That's when I brought in the BIG GUNS . . . BRIAN!! He helped me figure out all the angles, et cetera. When he started talking the square root of this equals the length of that . . . I threw up my hands in horror and begged him just to give me the final tally. Math, my dears, is not my strong point . . . it frightens me!

    So, in the end, this is what it looks like . . . keep in mind . . . it's nowhere near complete. This is a mockup made out of foam core.




    So progress is slow . . . that and the fact that the Beacon Hill was bellowing for it's doors! Enough, she said!! How come THAT house is getting all the attention when I'm not even finished yet! What nerve! I cowered my head in shame (what else could I do?) and spent the day today putting in doors. They turned out pretty fabulous! I'll post pictures in my Beacon Hill gallery later.

    I also had to go and buy new pink paint. I started painting the trim, but the pink I had just wasn't right. I think I've finally got the right color and tone. At least I think I do . . . .

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    I had intended to start my Tudor build blog a week or so ago, but, alas life gets in the way. I've been busy setting up my workshop and getting the garden in the front yard ready for spring planting. I hope to get back to work on the Tudor in the next few days and get back on track. :blink:

  16. Gazette Gallery
    Latest Entry

    The tips this month were submitted by Margaret.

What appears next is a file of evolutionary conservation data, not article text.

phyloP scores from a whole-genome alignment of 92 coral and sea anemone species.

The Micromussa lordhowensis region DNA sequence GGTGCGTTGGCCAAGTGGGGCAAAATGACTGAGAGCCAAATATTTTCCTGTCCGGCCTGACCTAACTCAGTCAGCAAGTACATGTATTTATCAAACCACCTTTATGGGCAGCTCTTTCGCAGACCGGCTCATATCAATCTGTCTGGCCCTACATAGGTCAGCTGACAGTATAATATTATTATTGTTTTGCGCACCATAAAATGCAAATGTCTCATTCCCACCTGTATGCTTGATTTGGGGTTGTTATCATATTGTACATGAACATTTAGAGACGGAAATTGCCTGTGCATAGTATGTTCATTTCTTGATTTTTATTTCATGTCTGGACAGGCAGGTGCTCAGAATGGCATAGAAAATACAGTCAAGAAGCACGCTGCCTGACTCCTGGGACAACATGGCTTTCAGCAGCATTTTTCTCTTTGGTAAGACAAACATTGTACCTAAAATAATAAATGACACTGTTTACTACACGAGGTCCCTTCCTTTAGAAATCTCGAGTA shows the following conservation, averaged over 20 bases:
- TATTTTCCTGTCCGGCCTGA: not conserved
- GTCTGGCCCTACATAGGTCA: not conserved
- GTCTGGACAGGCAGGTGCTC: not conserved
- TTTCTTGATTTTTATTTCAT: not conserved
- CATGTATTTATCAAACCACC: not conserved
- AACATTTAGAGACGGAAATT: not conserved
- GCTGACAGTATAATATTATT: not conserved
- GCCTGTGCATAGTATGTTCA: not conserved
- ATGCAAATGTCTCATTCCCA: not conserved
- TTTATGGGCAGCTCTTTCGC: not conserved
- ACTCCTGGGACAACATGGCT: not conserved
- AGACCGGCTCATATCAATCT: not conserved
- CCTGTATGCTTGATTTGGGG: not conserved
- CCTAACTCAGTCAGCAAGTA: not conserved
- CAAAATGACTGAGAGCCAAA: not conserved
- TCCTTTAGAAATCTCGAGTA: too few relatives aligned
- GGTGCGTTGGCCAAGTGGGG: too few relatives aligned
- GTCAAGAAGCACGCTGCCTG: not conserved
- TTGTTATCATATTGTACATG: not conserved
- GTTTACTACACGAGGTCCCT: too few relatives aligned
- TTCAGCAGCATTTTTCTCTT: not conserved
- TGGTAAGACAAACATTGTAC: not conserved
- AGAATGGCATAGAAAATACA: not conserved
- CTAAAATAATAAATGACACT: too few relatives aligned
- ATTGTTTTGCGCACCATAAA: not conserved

Tips for applying paint: Use dollar store eyeshadow applicators-they come in a pack of 25 sometimes. Instead of having to wash your paintbrush-just toss the applicator.

    Free mini item: Look in the section where the bottled water is sold in your grocery store. The little inserts in the caps look like mixing bowls or with a cardboard lid they can become mini canisters.

  17. ;) Molly has been in Australia, Scotland, Sweden, Delta BC Canada, Edmonton Alberta Canada, Bratford Onterio Canada, California, Texas, Ohio, Mass (2)., Maine (2), New York, New Jersey, Maryland, South Carolina, and was lost on her way to Arkansa. Molly had many adventures and they are not all recorded here in this journal, most are though. I was waiting for her to get back with her journal to see what else she had done. She has done way more traveling then I'll ever do in my life time. LOL

  18. How to Light a Front Opening Dollhouse using Roundwire


    If you have a front-opening dollhouse and want to learn how to add lights to the front panel, this tutorial is for you! I'm sure you're thinking that it may be difficult if you wanted to add a porch light or lights to the outside of the house. You're probably wondering how you attach the wires to the main wire, right? The answer lies in the hinges!

    Think of the hinges acting as a bridge, carrying the electricity across the opening. It is safe to have the hinges carry the electricity. You can even paint the hinges and touch them when the lights are on!